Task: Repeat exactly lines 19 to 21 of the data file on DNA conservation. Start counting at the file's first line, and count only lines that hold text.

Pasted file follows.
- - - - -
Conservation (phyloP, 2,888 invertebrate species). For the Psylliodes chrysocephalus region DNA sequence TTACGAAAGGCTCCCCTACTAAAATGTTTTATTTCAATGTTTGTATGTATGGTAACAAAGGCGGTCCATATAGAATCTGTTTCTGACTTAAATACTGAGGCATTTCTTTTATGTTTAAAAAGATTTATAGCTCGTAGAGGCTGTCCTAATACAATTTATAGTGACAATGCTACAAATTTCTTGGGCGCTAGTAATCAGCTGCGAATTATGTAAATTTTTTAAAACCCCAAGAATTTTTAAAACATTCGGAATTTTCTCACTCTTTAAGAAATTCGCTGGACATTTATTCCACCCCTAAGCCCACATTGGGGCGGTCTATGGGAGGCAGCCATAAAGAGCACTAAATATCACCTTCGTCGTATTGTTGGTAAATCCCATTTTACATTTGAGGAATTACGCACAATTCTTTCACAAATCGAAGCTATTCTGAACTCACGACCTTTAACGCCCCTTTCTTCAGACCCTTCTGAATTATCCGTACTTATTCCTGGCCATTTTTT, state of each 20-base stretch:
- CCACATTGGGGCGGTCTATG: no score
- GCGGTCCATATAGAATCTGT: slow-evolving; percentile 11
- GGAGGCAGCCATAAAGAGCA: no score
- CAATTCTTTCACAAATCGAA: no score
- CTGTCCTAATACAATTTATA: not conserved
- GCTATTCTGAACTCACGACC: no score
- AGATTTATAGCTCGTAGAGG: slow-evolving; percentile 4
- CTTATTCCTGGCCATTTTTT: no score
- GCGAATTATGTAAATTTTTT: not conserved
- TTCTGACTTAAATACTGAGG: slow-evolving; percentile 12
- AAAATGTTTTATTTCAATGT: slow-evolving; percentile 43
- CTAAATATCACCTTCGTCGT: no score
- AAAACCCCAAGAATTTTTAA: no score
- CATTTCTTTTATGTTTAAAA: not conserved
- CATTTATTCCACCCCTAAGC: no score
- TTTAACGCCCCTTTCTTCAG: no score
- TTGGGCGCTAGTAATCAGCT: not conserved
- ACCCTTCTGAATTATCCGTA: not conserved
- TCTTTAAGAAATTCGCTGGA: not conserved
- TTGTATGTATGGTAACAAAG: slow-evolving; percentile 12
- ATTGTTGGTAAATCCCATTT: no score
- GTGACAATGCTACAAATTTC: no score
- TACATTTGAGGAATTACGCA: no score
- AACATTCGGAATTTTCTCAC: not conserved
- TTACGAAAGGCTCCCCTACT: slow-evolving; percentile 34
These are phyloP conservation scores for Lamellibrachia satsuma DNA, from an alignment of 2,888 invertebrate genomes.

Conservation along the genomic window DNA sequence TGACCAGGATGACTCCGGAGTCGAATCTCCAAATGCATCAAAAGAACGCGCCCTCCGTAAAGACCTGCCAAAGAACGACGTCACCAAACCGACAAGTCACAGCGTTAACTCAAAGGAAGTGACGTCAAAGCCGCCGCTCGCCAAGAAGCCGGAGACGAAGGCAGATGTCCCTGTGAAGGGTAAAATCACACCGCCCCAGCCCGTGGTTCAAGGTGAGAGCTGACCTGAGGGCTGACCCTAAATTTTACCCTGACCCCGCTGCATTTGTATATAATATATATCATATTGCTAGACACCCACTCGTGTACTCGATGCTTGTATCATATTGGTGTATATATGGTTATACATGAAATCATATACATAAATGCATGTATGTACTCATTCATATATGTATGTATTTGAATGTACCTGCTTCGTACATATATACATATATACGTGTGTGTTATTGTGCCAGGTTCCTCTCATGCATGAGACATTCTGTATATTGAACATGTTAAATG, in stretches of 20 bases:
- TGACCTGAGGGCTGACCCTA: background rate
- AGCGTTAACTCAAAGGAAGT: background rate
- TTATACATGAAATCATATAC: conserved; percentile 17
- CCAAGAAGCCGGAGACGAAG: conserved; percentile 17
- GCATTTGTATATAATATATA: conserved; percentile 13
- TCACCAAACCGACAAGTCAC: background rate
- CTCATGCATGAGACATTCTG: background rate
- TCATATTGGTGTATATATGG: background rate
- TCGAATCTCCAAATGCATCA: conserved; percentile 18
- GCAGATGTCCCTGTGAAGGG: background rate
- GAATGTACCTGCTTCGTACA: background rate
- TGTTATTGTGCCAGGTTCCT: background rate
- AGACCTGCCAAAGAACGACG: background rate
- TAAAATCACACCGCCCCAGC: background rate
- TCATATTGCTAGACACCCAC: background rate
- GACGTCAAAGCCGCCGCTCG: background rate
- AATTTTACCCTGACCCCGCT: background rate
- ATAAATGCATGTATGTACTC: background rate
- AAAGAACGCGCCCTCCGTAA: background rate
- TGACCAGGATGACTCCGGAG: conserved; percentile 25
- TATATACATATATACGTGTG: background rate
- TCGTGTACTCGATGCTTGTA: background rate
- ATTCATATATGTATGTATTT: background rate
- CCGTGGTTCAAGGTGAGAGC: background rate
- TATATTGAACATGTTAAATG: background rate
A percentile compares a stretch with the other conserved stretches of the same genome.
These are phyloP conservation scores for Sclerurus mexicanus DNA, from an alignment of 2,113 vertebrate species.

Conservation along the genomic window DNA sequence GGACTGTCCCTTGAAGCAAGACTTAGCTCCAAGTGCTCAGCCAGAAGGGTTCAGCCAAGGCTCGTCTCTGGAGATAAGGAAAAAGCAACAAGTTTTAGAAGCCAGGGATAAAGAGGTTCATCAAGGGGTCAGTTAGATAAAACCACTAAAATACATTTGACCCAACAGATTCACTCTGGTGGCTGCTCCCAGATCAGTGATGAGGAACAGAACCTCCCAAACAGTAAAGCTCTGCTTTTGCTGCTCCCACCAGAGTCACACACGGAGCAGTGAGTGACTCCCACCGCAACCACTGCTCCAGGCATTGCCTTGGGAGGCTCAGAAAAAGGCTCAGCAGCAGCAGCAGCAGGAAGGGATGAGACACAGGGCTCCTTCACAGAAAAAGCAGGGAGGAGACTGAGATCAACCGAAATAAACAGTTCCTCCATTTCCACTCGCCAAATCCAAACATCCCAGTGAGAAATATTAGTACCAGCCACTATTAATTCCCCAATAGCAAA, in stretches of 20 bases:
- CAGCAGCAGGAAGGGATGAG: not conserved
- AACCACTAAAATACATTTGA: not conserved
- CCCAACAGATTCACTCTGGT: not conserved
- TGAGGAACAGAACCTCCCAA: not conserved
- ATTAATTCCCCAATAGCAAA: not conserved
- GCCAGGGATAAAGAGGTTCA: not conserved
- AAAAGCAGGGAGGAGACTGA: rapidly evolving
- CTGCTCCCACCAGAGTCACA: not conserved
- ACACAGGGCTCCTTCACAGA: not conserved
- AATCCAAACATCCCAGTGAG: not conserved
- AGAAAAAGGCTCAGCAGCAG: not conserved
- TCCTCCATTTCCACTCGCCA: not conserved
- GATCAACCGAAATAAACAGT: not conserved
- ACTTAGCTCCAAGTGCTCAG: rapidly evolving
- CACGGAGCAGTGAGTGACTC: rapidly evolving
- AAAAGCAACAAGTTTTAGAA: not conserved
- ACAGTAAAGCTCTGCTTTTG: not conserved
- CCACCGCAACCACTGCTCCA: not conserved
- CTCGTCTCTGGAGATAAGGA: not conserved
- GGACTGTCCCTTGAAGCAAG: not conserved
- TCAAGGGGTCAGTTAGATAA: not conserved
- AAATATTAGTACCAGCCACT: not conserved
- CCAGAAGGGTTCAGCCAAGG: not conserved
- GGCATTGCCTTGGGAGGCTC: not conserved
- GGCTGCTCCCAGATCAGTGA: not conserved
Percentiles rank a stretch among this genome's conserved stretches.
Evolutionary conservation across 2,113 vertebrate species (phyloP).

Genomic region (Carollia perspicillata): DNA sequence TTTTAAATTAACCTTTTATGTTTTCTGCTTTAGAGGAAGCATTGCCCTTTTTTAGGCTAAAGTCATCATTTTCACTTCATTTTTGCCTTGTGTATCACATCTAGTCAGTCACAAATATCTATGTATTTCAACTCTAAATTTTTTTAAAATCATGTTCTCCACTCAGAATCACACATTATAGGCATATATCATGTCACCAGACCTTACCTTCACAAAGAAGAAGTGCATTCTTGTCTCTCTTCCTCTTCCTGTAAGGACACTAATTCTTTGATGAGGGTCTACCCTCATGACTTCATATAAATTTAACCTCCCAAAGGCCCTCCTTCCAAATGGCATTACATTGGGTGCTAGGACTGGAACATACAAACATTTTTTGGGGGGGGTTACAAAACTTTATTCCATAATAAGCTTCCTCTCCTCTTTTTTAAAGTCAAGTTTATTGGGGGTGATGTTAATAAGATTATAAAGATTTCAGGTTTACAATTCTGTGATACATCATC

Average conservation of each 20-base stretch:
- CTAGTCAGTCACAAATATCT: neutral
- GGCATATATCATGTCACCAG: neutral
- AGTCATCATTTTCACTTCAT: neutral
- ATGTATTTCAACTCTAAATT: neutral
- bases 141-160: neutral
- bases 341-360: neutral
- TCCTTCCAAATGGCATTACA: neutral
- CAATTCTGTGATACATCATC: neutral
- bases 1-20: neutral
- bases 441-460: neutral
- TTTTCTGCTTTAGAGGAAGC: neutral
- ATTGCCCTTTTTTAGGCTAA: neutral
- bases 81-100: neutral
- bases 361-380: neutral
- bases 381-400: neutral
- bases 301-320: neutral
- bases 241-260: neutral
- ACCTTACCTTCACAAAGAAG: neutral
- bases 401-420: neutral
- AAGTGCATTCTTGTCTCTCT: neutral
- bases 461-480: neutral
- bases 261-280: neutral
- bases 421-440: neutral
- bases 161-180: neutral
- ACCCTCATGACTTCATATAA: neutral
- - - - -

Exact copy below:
- ACCCTTCTGAATTATCCGTA: not conserved
- TCTTTAAGAAATTCGCTGGA: not conserved
- TTGTATGTATGGTAACAAAG: slow-evolving; percentile 12